A Game To Develop Assessment Skills
A critical component for someone if they ever want to judge a swing dance contest or to become a good dancer themselves is the idea of defining ,then being able to assess what is “good dancing”.
Dax Hock explains in this interview,
I think people spend far too little time thinking about dancing. For example, what dancing actually is, what makes good dancing, and what differentiates it from “not as good” dancing? Why other people might be improving faster or having more fun? I guess the point I like to make to those interested in improvement is this….if you don’t really understand what something is you’re not going to be able to get much better at it. This goes for the dance as a whole or a concept as small as rhythm, leading, or a swing out.
However the struggle many people have is how to develop this besides the first obvious solution, which is to dance a lot to gain an experienced background to draw from?
One solution is take a look at events that are centered around the idea of determining good dancing, also known as competitions. Especially at the national/international level it is not unreasonable to expect that most of the judges have reasonable experience in this skill set of determining good dancing. Based on this I created a small game to improve that skill for myself and I am curious to see if it helps you guys out.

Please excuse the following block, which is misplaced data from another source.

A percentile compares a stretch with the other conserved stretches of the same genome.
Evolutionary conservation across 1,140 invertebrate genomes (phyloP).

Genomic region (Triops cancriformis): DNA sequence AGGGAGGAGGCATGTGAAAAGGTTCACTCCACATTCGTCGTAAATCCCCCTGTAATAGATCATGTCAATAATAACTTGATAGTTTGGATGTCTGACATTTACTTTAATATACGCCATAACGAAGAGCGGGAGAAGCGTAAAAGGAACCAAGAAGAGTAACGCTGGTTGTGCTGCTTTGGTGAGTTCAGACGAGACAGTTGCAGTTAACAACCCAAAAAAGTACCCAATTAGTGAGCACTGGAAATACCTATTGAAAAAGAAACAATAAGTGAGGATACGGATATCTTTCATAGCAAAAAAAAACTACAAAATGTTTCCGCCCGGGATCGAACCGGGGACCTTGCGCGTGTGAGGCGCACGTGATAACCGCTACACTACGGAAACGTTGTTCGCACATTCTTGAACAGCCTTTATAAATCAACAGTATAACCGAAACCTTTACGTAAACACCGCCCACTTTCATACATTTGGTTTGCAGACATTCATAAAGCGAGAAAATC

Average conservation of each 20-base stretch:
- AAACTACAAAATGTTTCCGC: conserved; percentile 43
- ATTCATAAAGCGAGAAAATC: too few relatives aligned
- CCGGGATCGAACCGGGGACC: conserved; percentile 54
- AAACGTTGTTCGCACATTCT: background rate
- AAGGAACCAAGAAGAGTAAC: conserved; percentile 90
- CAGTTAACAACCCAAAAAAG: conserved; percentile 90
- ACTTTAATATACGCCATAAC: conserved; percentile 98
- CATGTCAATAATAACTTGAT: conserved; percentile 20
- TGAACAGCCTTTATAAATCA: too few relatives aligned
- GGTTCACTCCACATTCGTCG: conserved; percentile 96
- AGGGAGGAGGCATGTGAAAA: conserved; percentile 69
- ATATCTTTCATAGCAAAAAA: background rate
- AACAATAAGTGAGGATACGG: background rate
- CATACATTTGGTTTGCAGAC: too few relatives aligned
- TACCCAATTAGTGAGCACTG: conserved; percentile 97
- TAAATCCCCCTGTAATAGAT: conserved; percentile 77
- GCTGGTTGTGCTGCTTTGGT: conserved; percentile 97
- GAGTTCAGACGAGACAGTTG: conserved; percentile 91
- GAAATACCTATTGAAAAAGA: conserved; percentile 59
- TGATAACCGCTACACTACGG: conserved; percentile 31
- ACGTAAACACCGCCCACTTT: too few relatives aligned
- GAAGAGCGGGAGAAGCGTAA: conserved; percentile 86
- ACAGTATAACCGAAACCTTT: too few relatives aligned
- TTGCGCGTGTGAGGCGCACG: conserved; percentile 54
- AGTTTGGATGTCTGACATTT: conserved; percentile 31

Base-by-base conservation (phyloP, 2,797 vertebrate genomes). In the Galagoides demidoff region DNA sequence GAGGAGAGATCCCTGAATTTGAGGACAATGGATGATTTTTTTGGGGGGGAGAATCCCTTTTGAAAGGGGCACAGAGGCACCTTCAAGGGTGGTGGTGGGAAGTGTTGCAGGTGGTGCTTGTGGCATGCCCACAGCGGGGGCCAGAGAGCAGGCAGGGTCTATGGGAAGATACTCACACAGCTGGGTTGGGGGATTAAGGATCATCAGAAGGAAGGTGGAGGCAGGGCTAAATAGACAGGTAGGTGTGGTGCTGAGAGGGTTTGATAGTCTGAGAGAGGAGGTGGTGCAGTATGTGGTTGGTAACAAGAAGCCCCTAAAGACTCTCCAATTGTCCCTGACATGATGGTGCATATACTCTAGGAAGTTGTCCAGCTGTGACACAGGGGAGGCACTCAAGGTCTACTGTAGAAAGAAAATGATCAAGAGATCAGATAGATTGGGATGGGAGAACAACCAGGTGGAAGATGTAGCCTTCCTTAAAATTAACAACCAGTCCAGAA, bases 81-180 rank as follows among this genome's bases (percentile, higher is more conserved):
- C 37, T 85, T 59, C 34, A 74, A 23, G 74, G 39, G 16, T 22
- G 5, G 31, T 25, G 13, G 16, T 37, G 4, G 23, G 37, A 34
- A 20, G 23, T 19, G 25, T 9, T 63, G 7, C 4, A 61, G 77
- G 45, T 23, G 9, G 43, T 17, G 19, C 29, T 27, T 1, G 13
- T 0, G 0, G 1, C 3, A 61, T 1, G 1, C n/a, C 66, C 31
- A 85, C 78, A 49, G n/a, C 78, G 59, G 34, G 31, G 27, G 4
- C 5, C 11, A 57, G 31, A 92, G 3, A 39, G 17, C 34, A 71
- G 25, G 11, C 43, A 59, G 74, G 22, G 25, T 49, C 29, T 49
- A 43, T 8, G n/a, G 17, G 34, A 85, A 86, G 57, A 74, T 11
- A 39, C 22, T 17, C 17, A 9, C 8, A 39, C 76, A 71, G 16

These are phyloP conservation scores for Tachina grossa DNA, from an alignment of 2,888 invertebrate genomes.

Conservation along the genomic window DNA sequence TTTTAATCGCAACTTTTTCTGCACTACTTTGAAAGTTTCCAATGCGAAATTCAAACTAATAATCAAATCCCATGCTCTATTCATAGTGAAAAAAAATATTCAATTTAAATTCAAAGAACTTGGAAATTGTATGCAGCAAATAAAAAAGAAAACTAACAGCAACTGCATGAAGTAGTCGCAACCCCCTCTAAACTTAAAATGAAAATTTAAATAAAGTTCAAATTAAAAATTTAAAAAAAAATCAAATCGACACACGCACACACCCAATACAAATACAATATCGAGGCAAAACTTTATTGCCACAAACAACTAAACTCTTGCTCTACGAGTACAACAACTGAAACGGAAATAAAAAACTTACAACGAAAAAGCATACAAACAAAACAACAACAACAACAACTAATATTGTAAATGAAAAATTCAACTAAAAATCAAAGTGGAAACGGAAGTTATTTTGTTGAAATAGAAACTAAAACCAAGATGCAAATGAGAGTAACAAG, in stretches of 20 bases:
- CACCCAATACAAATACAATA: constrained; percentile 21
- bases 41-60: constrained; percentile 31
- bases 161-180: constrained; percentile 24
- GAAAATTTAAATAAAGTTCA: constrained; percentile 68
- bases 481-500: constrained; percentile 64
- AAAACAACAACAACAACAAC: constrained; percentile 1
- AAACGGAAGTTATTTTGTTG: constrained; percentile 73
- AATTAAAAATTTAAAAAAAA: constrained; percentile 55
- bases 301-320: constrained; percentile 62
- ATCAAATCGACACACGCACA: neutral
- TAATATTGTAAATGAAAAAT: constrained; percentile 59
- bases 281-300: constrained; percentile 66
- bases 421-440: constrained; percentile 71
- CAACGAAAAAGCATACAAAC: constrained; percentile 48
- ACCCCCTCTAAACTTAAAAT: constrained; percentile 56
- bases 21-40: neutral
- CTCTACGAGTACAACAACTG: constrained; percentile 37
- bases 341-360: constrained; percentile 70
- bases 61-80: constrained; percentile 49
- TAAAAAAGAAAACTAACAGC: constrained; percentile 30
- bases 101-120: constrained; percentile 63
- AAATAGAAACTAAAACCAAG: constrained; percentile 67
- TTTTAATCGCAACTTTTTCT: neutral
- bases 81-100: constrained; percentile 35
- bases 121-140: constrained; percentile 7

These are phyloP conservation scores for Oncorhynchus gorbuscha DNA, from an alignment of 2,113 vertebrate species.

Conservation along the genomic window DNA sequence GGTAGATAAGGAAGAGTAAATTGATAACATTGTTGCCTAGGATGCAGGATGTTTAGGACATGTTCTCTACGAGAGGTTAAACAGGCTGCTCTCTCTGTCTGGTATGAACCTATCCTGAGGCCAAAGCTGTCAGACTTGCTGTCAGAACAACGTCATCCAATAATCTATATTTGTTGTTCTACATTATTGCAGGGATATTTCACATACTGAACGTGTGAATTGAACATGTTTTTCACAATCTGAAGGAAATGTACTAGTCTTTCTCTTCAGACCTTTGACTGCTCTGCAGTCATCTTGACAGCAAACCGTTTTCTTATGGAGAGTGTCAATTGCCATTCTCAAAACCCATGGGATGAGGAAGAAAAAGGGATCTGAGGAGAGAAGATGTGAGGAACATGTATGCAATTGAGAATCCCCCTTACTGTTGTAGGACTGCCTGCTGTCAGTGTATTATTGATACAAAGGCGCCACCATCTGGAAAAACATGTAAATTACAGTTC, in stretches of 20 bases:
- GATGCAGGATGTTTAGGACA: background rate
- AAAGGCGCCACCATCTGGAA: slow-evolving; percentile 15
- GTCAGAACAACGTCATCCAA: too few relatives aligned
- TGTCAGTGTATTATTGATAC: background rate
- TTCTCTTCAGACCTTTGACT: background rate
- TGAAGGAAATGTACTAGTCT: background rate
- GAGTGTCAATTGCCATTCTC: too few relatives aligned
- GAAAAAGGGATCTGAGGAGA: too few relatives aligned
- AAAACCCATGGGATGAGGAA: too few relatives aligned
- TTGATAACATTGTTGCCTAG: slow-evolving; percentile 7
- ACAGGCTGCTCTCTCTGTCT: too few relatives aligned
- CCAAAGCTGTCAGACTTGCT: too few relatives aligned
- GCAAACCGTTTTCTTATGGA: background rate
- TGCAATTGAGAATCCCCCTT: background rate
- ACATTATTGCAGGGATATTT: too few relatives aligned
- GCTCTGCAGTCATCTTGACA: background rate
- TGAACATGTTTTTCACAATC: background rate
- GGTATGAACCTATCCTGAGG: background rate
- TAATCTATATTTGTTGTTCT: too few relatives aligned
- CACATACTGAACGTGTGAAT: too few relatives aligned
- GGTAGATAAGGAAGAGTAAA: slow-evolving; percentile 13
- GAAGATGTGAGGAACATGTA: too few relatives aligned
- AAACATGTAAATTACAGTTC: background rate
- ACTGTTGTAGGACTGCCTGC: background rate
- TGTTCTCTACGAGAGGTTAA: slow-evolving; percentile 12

1. Pick a competition which has a video of good quality (shows all the dancers ) & has results posted online somewhere that you are unaware of.
2. In the time of the video act like a normal judge, if the competition uses relative placement then use it. Preferably only watch the video of the competition once so you get as much time as the judges and during it write notes and then choose your scores.
3. At the end compare your scores with the overall placement and each individual judges placement and ask yourself why your score was the same or different from the judges. (Watching the video again greatly assists with it.)
This has been useful for me because I think it has improved by ability to assess quality of movement with dancers. This assists greatly in situations where I am teaching and I need to trouble shoot my students problems or when I am watching video of myself and trying to figure out what I am doing wrong. Most importantly though it has allowed me to to notice subjective biases within my own judging and other judges.
Take a look at the ILHC 2011 scoresheet for the Strictly Lindy Champions Division, along the top of the pack scores are all over the place among the judges. If you watch the video from that event and compare the judges scores, you will notice some judges had preferences toward certain things such as flashy tricks/aerials or classic choreography.
Which leads me to my next point, which I think ultimately is the more important thing learned is what is “good dancing” to oneself as an individual. While it is nice to get explanations from dancers somebody admires whether that be an old timer like Hal Talkier or a modern dancer like Skye Humphries, I believe it is pivotal to a dancers growth at the latter stages to answer this question for themselves.